Larry Dale Keeling: Ky. can't party forever on borrowed money

Larry Dale Keeling
Larry Dale Keeling

FRANKFORT — Contrary to what many observers of state government have assumed for years, Kentucky isn't the most fiscally foolish state in the nation. Hawaii, Illinois and Connecticut are in worse shape than the Bluegrass State, according to recent rankings by the financial magazine Barron's.

Hooray! Hooray! Let's celebrate our "not the worst, but almost" status with a blowout bash. We'll float a loan to cover the costs. Because that's what we do in Kentucky. We borrow and borrow and borrow. And even then, we can't pay the bills. Which is how we came to be the fourth most fiscally foolish state.

Yes, I know Barron's didn't put it in those words. The magazine rated the fiscal "health" of the states. Viewed from that perspective, someone better rush a respirator to the Capitol Rotunda because this state is one sick fiscal puppy.

But the virus that laid it low was the fiscal foolishness our elected leaders have engaged in for at least a decade — amassing huge debts, plugging holes in budgets with one-time sources of money, neglecting to pay the bill for public pensions and outrunning Usain Bolt whenever someone mentioned the dreaded "T" word.

Unfunded liability in state pension plans (now estimated to be more than $30 billion) and the state's general obligation debt were the key factors in Barron's ranking of Kentucky's fiscal health.

Mary Lassiter, Gov. Steve Beshear's budget director and cabinet secretary, says the debt picture isn't as bad as the rankings suggest because some debt counted against the state in Kentucky would be considered local debt in other states. OK, maybe Kentucky's fiscal health wouldn't be the fourth worst in the nation if apples were compared to apples when it comes to debt. Maybe it would be fifth or sixth or even 10th. It would still be very sick.

Not surprisingly, Barron's rankings started fingers pointing in the Capitol. Bad news always prompts Republicans to blame Democrats and Democrats to blame Republicans. This time, they're both right, because both sides are complicit in the fiscal foolishness in recent years.

Every budget passed since 2000 had to be approved by the Democratic-controlled House and the Republican-controlled Senate. Every debt incurred to feed both sides' addiction to projects had the blessing of both chambers. And the bulk of the skimping on actuarially recommended state contributions to the public pension plans occurred after 2000.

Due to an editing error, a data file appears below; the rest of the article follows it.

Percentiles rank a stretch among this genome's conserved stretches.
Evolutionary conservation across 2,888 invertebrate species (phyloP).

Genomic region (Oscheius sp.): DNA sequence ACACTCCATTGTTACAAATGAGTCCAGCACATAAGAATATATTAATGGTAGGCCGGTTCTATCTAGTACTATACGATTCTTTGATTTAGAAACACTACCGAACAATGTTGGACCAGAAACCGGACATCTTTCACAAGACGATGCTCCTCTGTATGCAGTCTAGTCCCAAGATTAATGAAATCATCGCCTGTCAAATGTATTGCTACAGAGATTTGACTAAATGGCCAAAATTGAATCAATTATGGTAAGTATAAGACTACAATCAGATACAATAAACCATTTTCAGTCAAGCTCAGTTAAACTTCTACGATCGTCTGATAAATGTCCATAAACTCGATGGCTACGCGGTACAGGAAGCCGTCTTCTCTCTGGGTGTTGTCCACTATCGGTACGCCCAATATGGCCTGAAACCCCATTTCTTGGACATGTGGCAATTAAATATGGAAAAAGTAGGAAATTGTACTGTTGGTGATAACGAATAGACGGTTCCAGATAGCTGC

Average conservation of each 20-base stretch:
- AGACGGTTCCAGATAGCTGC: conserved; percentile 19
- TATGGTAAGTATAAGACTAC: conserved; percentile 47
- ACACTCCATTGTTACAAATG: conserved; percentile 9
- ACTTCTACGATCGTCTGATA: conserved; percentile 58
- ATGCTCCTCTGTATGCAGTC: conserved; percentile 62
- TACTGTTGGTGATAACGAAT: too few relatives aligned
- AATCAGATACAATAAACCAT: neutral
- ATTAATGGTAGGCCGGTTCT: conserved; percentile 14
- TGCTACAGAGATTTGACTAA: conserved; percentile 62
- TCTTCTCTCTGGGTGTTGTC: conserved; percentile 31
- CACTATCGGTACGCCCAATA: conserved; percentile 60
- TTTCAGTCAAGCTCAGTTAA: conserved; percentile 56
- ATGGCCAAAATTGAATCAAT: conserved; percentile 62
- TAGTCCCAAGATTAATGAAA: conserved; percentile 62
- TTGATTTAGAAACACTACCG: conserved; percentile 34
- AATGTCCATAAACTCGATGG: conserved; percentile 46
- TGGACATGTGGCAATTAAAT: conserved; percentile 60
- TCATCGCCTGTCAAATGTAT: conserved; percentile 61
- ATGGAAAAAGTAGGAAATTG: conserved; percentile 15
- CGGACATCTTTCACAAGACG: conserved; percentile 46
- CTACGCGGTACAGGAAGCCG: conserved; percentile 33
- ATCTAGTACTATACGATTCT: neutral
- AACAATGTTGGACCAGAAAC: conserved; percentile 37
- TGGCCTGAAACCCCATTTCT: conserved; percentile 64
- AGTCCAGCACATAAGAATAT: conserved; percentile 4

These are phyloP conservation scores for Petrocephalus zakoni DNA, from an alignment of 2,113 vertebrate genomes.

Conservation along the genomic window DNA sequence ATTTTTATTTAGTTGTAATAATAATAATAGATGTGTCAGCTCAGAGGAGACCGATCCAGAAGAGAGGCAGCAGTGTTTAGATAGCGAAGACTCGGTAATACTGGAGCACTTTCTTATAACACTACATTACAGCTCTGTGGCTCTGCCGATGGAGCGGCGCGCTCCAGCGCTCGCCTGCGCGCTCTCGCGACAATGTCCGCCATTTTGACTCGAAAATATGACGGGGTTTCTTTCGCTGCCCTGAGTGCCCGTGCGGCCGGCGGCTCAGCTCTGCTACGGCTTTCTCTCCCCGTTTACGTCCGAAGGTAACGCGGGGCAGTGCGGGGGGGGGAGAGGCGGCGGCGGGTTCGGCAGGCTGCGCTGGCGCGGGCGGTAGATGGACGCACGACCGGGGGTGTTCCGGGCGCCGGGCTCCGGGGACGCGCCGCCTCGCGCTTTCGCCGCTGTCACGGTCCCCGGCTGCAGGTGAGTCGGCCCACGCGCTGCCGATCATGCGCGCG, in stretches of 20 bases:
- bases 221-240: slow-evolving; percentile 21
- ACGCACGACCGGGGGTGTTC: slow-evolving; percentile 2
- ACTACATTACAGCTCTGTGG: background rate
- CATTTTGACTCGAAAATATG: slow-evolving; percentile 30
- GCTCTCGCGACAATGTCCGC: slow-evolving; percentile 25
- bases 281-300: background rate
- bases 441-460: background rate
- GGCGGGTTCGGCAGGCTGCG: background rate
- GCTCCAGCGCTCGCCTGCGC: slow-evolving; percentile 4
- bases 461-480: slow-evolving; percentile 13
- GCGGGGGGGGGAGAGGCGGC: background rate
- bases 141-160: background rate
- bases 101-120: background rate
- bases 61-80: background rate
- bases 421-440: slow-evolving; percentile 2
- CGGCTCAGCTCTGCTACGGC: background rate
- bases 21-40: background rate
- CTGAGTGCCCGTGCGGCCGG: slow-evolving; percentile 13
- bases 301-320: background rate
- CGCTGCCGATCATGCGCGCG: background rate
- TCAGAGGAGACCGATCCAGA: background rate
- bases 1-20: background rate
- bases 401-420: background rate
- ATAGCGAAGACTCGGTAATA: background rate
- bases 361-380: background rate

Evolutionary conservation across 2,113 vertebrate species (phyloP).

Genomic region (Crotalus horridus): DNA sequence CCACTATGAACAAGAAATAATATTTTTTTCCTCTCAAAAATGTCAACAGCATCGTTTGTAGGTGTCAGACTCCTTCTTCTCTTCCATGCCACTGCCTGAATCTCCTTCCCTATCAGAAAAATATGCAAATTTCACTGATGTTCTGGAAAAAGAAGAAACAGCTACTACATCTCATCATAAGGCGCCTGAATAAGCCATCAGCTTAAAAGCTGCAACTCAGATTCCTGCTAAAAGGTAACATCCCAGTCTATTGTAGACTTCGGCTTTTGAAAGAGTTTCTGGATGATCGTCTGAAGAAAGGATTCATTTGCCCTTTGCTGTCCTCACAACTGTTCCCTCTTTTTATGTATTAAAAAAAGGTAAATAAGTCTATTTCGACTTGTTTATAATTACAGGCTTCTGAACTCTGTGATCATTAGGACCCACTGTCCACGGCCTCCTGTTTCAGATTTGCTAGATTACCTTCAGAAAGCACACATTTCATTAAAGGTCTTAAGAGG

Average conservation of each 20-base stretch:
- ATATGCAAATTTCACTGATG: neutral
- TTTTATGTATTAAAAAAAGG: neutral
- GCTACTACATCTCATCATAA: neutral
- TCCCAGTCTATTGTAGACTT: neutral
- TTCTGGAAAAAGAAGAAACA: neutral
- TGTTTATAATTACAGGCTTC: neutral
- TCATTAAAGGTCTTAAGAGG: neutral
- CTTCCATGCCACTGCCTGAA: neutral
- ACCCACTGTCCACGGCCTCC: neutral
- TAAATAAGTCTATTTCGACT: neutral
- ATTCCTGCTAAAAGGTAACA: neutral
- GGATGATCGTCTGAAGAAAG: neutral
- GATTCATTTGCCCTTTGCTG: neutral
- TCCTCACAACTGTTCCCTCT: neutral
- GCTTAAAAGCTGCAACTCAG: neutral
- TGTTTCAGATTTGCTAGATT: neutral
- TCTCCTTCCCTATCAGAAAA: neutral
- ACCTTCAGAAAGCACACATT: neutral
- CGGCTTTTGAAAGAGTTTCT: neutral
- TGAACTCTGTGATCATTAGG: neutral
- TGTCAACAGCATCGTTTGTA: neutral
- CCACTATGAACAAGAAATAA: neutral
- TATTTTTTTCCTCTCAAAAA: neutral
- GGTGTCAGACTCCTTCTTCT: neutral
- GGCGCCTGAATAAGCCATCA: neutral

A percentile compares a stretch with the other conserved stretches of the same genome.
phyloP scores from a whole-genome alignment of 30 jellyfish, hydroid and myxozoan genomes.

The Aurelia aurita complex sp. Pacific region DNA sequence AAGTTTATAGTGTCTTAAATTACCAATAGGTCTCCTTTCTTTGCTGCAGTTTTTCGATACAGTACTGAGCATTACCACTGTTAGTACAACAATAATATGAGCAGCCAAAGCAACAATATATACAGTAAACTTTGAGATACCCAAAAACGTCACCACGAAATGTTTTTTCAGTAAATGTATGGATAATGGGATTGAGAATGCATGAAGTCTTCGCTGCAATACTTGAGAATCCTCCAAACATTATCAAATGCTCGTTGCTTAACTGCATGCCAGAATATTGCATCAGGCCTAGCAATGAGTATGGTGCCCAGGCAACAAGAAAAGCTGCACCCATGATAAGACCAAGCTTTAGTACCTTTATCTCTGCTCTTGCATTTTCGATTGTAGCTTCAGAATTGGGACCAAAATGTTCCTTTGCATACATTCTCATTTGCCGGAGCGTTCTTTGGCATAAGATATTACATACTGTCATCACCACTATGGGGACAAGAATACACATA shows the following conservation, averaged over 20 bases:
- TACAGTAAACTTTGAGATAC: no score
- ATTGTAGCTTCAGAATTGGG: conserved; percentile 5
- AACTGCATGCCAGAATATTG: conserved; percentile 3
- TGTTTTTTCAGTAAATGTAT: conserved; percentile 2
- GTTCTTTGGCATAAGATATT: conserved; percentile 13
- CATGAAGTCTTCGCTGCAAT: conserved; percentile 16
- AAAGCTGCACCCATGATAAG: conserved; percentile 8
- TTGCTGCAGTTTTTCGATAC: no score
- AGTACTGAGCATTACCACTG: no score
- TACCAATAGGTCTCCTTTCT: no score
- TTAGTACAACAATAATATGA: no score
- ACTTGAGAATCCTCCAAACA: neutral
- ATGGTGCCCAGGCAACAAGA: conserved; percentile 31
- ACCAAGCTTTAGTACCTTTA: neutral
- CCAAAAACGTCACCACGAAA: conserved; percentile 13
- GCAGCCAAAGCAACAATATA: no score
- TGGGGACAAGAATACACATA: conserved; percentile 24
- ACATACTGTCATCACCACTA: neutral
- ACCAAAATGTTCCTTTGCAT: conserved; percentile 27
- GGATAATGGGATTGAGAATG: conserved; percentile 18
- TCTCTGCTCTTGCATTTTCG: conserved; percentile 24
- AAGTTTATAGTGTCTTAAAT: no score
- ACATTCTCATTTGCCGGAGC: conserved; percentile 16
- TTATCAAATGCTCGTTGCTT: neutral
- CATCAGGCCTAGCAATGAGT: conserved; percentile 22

Although the General Assembly's failure to fully fund the pension plans on a pay-as-you-go basis is just one of several factors contributing to the $30 billion-plus unfunded liability, it is a significant one.

Now, a variety of groups covered by the plans are telling a legislative task force the answer to past fiscal foolishness is to be even more foolish by issuing as much as $4 billion in bonds and letting the pension plans covering state and local government workers invest the proceeds.

The assumption behind the issuance of pension bonds is that you can earn more from your investments than you pay out in interest on the bonds. But the reality often proves otherwise because you're at the mercy of the markets, which means you're gambling.

Sometimes, you can take a $5,000 cash advance on your credit card, plop it all down on one spin of the roulette wheel and win. Other times, though, you lose. And the results from the flurry of pension bond issues by state and local governments in recent years have at best been mixed.

Debt and unfunded pension liability aside, Kentucky's worst fiscal foolishness involves the dreaded "T" word. Multiple times since the mid-1990s, experts have told our political leaders what they need to do to transform a tax code geared to a 1950s manufacturing economy into one that fits a modern economy dominated by the information and service sectors. For the most part, the experts' reports have been ignored.

To his credit, former Gov. Paul Patton offered to take the hit for tax reform after his dalliance with Tina Connor destroyed his future political ambitions. Neither House Democrats nor Senate Republicans took him up on his offer. Former Gov. Ernie Fletcher eventually won approval of some "tax modernization" proposals that really just tinkered around the edges. And Beshear spent his first term saying a recession is no time to raise taxes.

Now in his second term, Beshear has appointed a task force on tax reform that has been holding hearings around the state. Presumably, it will issue a report later this year, which more than likely will soon be gathering dust with all the past reports. At best, we may see a bit more of the "tax tinkerization" we saw during the Fletcher years. But don't get your hopes up for anything more.

You see, to end the foolishness and improve Kentucky's fiscal health with real reform that puts the tax code in synch with a 21st century economy, state lawmakers — Democrat and Republican alike — need backbones. But most of them had that part of their anatomy surgically removed when they first ran for office.

Reach Larry Dale Keeling at lkeeling@herald-leader.com.